THE government has made all manner of promises about how it is stepping up action to stop illegal Channel crossings in small boats. More than 30,000 people reported to have arrived this way since the start of 2018, including nearly 20,000 this year so far.
Yet analysis by Migration Watch UK finds that the rate of arrests in connection with these crossings appears to have fallen even since last year.
Officials recently revealed that 46 arrests were made by Immigration Enforcement in connection with these crossings in from January to September 2021, during a period in which 17,086 people were reported as coming here without permission via this illegal route. This is an arrest rate of 0.3 per cent taken as a share of the number of people reported crossing (see Parliamentary Answer, October 29, 2021).
This compares with at least 113 individuals arrested during the whole of 2020, when 8,461 were detected having arrived via this illegal route – an arrest rate of 1.3 per cent (see Parliamentary Answer, April 2021).
The news comes as the government is pushing legislation through Parliament that would, among other measures, toughen the criminal penalties faced by those coming to the country illegally, and for those facilitating such journeys (see note for Clause 37 on p 45 of government’s Explanatory Note to the Nationality and Borders Bill).
It is already a criminal offence knowingly to enter the UK without permission from the authorities, under Section 24(1)(a) of the Immigration Action 1971, but this would be amended to cover those ‘arriving’ this way as well as ‘entering’.
Despite this, the Crown Prosecution Service said that migrants who cross the Channel to claim asylum in the UK will no longer be prosecuted – something that the Home Office has agreed to. This is especially significant since about 98 per cent of those crossing go on to claim asylum after entry.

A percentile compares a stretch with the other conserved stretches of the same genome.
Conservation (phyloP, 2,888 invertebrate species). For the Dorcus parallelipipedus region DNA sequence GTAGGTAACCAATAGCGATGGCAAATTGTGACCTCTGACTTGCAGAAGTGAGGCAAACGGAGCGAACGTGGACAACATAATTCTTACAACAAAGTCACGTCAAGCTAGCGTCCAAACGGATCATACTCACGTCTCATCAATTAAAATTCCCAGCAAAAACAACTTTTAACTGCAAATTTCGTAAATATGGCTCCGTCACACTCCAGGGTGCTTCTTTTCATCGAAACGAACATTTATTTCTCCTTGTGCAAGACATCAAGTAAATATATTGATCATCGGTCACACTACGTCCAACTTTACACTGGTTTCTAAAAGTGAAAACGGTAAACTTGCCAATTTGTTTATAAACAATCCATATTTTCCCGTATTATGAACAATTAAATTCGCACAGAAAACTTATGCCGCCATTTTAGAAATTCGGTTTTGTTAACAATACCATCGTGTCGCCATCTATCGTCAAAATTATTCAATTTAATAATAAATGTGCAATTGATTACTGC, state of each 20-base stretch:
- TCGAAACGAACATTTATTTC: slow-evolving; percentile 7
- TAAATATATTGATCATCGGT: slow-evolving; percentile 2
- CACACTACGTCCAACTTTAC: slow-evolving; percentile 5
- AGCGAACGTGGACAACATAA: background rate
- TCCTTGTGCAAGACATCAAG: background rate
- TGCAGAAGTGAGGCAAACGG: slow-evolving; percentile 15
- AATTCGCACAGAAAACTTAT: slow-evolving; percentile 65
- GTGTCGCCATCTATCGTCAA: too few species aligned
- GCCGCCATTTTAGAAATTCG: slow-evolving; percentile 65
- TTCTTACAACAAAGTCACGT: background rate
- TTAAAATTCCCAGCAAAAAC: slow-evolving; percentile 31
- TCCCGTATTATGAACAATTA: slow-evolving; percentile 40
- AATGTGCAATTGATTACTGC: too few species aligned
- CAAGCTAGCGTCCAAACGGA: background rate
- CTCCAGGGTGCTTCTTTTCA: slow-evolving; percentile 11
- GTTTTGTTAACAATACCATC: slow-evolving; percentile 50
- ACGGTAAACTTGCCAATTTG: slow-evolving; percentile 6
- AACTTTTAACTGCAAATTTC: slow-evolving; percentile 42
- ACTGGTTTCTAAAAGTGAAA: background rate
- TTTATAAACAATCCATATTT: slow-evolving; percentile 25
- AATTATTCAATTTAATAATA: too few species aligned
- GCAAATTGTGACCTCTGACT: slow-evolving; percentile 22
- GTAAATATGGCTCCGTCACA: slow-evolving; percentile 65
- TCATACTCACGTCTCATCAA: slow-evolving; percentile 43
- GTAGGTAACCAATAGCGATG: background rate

The CPS guidance says: ‘It is unlikely that those who are simply occupants [of boats] would be prosecuted. If passengers are intercepted or rescued at sea it is unlikely that any offence of illegal entry has been committed in law. In cases involving the use of a boat where the sole intention is to be intercepted by BF (Border Force) at sea and brought into port for asylum claims to be made, no breach of immigration law will take place. The same applies where the intention is to sail the boat to a designated port of entry in order to claim asylum.’
Meanwhile, in a striking revelation, the Home Secretary confirmed herself late last month that seven in tenof those who crossed the Channel in small boats so far this year are not genuine refugees but economic migrants who were already in safe countries before embarking (see transcript of Priti Patel’s evidence to a Parliamentary committee on October 27).
Although genuine refugees currently have a defence against prosecution under the 1999 Immigration and Asylum Act, the fact that 70 per cent of those crossing are deemed by the Home Office not to be genuine refugees makes a mockery of the argument that no breach of immigration law is taking place when people knowingly come here without permission from safe countries such as France.
The ongoing slackening of enforcement tallies with earlier research by Migration Watch UK which showed that gross public expenditure on immigration enforcement had fallen by £40million – and enforcement staff numbers had dropped by 266 – since 2018/19; this despite a major rise in unauthorised entries, especially via small boats – see Migration Watch’s Channel Tracking Station.
Alp Mehmet, chairman of Migration Watch UK, said: ‘This is another shocker. As illegal arrivals have shot up, the proportion of arrests has gone the other way, with zero returns reported this year of those who have come through, and set sail from, safe countries to get here. Meanwhile, the British people look on in utter disbelief as one Home Secretary after another fails to get a grip on an ever-worsening situation.’